Records: BP tried to avoid divulging emissions
TEXAS CITY — As BP released thousands of pounds of toxins into the air during the spring of 2010, members of the refinery’s leadership team were searching for ways to avoid reporting the emissions to state regulators, internal documents obtained by The Daily News show.
Records also show company officials were aware 10 days into the 40-day event that emissions during the extended flaring violated the company’s air-quality permits.
Still, despite warnings from the refinery’s top environmental officer, the refinery’s leadership team, including manager Keith Casey, decided to keep the refinery running.
Between April 6, 2010, and May 16, 2010, BP reported it sent more than 530,000 pounds of chemicals into the air during flaring after a compressor on the ultracracker malfunctioned. The public was unaware of the emissions event until The Daily News reported it 20 days after repairs were made and flaring stopped.
BP, which last week announced it would sell its Texas City refinery to Marathon Petroleum, is the target of a lawsuit with more than 45,000 people claiming the toxin released during a 40-day period in 2010 caused health problems.
The trial is scheduled to start next year. Even with the sale of the refinery, BP will remain the defendant in the case.
The sale agreement exempts Marathon Petroleum from any liability for events at the refinery that happen before Marathon takes control.
BP has settled a state investigation into the incident but faces a federal investigation.
Email exchanges among environmental workers at BP indicate the company was searching for ways to avoid disclosing the emissions.
“(Mark Berlinger, BP Texas City’s manager of the Health, Safety, Security and Environment Department) said he wanted to figure out a way that we can permit the 100J situation,” Paula LaRocca, an environmental team leader for the BP refinery wrote in an email to Carrie Phillips, a member of the refinery’s environmental team.
The flaring happened after a compressor, the 100J, broke down on the refinery’s ultracracker unit. Under air permit rules in Texas at the time, refineries used a flex air permit process that allowed industrial sites greater latitude in controlling air emissions. The process issued permits based on a facility’s overall emissions and not on the unit-by-unit measure federal regulators prefer.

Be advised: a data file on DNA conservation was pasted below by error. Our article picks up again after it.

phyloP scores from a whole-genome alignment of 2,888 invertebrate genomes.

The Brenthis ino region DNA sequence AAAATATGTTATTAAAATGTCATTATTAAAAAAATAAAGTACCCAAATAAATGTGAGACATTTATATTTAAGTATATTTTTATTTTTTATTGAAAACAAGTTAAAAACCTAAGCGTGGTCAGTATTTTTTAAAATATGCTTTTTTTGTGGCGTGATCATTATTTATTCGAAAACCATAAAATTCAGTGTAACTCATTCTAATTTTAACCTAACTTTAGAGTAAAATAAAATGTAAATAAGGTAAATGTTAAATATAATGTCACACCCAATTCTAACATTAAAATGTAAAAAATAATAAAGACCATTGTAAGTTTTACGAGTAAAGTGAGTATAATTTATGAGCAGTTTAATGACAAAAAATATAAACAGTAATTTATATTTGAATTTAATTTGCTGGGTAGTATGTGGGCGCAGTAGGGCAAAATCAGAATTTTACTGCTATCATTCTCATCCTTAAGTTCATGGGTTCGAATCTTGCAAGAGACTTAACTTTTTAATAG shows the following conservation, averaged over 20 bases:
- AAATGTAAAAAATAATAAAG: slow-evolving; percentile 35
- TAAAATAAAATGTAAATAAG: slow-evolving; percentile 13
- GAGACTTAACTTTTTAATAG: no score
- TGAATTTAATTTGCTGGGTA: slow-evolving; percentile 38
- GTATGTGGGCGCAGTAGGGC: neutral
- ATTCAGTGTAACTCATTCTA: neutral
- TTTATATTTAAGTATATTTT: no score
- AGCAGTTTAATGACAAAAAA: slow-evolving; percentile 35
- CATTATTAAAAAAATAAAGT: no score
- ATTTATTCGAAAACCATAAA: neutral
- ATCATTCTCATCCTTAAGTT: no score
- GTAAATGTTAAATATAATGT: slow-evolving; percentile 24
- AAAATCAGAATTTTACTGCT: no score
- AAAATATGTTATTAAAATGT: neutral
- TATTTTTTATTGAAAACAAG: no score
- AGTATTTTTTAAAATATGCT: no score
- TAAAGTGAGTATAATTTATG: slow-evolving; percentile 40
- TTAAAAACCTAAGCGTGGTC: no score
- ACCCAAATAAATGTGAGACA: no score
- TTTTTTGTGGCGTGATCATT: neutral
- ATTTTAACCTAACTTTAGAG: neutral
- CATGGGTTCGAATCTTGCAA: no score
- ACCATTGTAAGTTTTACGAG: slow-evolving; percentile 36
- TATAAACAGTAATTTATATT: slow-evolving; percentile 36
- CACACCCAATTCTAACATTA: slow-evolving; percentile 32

“(Berlinger) says that since we have 600 hours in our permit that allows for maintenance, etc. that we should be able to use that for these type of scenarios,” LaRocca wrote in the May 11, 2010, email. “Obviously I explained to him why we can’t.”
LaRocca went on to explain other parts of her conversation with Berlinger that at times she said “left me baffled.”
Phillips responded, “Our fearless leader clearly doesn’t know what he wants,” and later wrote, “The flex permit doesn’t give us flexibility any more and doesn’t allow us to make modifications without deflexing that source — which will end up being a hardship in the future.”
Eventually, BP did report the emissions event, although records indicate that what was reported to regulators may have been less than what BP’s own records indicated.
A similar underreporting of emissions happened during a similar flaring event in 2009 when the 100J compressor broke down. Records show that during the earlier event, BP underreported emissions by about 300,000 pounds.
Court records show that despite claims in a deposition from Casey that refinery leaders were unaware that emissions violated the BP’s air permits, about 10 days after the emissions event started, Berlinger did inform the refinery’s leadership team that the emissions were a problem and that the flaring would violate the company’s air permit.
The team, with Casey’s backing, proceeded with the flaring for another month anyway.
BP officials declined to comment.